Bjork Ostrom: So, let’s say you go through the process. You do a bunch of different things. You revisit the post, you add additional content. Maybe you’re adding some sections for common questions around a recipe, you’re optimizing the meta description, you’re adding alt text to your images, you’re making sure that you have keywords within the post right. You don’t want it to be overkill, you don’t want it to be unnatural, but you’re checking that. You’re making sure the structured data is all here. Maybe you’re even adding a video and you want to go through the process and make sure that for those pieces of content that you know have some traction, you know have some interest, you want to double down on that. You’re going to add a video, and then the last thing that you can do is you can add an annotation in Google. We have a note here within our post log that says annotation in Google Analytics.
Bjork Ostrom: That’s for any of these big changes that we’re making because we want to go back and be able to see within Google Analytics, did this change have an impact one way or another? You can’t say definitively like, “Yes, this very specific thing that we changed had a huge impact and we can correlate that really specifically because of the change we made.” That doesn’t always work out that way but it’s helpful to have these annotations to look back on and say, “Hey at this point, I added an optimized Pinterest description. What did that impact have on Pinterest, if any at all?” We have a little reminder in our post log to add that.
Bjork Ostrom: So, is this complicated? No, not really. I mean, it’s a very basic spreadsheet. It’s something that you can take the time to put together by pulling in the dates, the post titles, the URLs. We did this manually. We went through the process of recording the date, recording the post title, recording the post URL. We brought that all into a spreadsheet and manually went through the process then of assigning each one an editorial category. Or we said, “Hey, this is actually sponsored content,” so we changed that over. Does this have sponsored links? If so, are they nofollow? We were doing all of that stuff manually as we built out the post log. The reason that I shared this podcast is because as I said in the beginning, I think there’s this massive opportunity for us as content creators to fully juice the orange that we have. For us, having a way to record that along the way has been really helpful. The post log has been a great way to facilitate that and we’ll go in and make these updates once a month.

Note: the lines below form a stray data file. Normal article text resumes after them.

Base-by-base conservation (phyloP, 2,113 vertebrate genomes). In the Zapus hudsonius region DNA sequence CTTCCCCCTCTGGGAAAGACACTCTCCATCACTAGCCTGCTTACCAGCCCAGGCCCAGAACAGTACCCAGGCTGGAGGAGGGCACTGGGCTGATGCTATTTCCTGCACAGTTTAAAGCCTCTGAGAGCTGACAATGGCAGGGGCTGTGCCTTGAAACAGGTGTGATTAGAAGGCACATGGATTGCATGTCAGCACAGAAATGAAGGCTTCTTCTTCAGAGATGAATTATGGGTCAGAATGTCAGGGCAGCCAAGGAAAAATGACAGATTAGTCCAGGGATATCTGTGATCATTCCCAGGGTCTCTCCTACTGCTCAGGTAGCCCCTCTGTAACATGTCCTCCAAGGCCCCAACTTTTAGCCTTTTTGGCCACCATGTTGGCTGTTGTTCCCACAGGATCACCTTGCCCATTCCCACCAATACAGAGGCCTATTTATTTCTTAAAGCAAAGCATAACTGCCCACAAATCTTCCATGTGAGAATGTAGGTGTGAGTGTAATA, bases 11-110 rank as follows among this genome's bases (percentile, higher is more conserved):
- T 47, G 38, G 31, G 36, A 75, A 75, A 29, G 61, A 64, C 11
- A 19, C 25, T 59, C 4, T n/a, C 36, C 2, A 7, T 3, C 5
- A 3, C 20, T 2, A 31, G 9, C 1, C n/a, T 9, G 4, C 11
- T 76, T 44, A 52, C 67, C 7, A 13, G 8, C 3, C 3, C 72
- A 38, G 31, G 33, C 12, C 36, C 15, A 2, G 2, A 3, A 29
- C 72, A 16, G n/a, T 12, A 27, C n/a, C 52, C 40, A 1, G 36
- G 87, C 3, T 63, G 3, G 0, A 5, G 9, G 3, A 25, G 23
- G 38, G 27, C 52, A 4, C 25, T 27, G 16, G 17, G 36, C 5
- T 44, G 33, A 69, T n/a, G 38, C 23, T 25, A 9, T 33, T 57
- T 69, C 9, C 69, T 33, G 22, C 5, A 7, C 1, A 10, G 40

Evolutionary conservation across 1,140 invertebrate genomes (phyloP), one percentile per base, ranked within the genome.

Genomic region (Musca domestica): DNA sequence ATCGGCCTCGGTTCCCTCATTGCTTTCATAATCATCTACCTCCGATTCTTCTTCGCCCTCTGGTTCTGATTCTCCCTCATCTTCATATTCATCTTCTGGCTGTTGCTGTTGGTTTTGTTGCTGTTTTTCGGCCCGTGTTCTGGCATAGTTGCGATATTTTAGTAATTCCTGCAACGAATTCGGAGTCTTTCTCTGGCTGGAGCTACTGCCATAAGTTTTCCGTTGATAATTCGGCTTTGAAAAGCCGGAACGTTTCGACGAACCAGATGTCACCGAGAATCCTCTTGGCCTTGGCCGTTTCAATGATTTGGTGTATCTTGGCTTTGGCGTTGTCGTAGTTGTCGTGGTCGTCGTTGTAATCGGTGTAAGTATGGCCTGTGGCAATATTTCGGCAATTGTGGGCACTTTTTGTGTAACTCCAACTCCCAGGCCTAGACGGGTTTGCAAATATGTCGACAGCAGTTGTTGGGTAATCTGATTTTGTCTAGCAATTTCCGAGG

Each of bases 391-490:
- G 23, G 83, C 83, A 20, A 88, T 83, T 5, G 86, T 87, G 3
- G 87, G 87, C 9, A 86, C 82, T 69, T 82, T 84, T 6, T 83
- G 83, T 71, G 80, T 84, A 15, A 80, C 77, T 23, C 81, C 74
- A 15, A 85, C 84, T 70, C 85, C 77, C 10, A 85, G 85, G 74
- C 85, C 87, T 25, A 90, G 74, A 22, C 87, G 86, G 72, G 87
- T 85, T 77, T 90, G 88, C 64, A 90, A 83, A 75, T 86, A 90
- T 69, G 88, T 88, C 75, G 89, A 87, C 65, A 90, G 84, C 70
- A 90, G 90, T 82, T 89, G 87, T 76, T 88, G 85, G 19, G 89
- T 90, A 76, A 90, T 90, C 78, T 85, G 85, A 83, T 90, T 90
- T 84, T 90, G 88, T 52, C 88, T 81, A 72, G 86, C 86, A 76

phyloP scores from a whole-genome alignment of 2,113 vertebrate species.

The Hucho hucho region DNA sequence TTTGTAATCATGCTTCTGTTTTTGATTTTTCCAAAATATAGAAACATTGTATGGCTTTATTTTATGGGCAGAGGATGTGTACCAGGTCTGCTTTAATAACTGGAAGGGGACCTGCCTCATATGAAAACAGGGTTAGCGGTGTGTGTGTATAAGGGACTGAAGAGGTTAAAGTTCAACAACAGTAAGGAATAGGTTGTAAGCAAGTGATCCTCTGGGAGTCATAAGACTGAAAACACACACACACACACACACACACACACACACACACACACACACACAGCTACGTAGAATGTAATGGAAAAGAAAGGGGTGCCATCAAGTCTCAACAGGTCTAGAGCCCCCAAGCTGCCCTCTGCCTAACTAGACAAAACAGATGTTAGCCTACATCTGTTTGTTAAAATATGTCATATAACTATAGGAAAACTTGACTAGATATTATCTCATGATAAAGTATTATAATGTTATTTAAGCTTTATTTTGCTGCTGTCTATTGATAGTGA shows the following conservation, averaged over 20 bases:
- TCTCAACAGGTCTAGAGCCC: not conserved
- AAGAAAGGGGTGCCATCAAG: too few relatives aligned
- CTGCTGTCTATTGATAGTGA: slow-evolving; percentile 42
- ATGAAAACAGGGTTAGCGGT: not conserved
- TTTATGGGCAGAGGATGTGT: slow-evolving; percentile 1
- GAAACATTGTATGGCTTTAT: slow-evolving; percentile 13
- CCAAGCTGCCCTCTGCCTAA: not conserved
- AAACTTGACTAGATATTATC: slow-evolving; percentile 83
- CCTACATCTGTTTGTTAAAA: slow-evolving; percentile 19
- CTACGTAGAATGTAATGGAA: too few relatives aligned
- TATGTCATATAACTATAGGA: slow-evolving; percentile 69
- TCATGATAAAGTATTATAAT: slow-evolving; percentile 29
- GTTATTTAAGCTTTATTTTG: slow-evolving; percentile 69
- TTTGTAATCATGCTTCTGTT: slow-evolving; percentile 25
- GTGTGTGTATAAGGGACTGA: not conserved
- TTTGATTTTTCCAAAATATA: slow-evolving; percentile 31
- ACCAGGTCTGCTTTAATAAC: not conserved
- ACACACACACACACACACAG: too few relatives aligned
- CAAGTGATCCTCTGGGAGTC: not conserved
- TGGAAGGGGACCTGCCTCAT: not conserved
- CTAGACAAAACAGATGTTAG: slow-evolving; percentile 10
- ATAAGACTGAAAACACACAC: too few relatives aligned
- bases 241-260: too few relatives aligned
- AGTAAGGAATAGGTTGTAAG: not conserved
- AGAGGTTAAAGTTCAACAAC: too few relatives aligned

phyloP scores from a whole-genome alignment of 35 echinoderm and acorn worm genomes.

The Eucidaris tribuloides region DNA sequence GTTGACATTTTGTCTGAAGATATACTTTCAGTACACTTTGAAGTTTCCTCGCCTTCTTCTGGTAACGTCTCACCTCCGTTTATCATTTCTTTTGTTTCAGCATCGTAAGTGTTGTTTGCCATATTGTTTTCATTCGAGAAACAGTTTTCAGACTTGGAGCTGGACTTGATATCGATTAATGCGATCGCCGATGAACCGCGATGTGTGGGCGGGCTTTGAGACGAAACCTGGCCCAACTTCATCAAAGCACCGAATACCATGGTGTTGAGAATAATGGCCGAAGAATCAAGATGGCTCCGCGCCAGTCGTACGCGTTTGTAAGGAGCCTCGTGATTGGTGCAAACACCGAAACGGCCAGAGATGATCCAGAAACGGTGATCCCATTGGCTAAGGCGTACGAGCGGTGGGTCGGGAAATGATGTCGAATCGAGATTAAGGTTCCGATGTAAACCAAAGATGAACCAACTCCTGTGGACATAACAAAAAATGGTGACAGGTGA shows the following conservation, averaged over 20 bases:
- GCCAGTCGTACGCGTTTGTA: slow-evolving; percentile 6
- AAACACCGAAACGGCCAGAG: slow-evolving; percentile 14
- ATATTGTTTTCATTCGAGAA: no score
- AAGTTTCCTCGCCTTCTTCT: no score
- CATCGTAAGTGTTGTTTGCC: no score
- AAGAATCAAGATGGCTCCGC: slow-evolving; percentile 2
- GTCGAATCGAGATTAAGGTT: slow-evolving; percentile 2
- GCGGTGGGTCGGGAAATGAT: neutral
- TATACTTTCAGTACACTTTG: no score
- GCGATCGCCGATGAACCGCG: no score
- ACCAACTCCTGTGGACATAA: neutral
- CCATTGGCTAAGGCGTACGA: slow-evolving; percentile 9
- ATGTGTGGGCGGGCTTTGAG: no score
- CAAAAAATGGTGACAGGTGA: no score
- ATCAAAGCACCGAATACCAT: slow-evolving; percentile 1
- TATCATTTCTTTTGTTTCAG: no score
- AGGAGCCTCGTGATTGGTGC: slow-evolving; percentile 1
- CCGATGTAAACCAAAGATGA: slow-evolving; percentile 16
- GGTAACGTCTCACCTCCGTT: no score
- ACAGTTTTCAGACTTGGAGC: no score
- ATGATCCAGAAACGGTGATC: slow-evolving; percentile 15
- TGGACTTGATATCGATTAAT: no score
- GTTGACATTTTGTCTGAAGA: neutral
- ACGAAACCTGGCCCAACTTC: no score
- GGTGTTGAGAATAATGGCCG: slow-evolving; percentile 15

Bjork Ostrom: So, I’m recording this at the very beginning of October. The last time that we updated it was September 30th. So, we have information on pumpkin rigatoni that we published to Pinch of Yum. That’s all been filled out, and that’s all been optimized. So, it’s a part of our system, it’s a part of the tool set that we have for Pinch of Yum, and it’s a really valuable tool for you to think about fully juicing the oranges that you have instead of just moving on and buying another one. So, you want to look back and be strategic about the content that already exists, and we’ve talked about that a lot in the podcast. If you follow along closely, you know that a lot of the search experts as well that come on talk about the importance of optimizing that content. Looking for those pieces of content that are maybe performing okay, but they could do a little bit better. Maybe they’re in position six, seven, eight in search but you want to try and go in and optimize that, get it into position one, two, or three.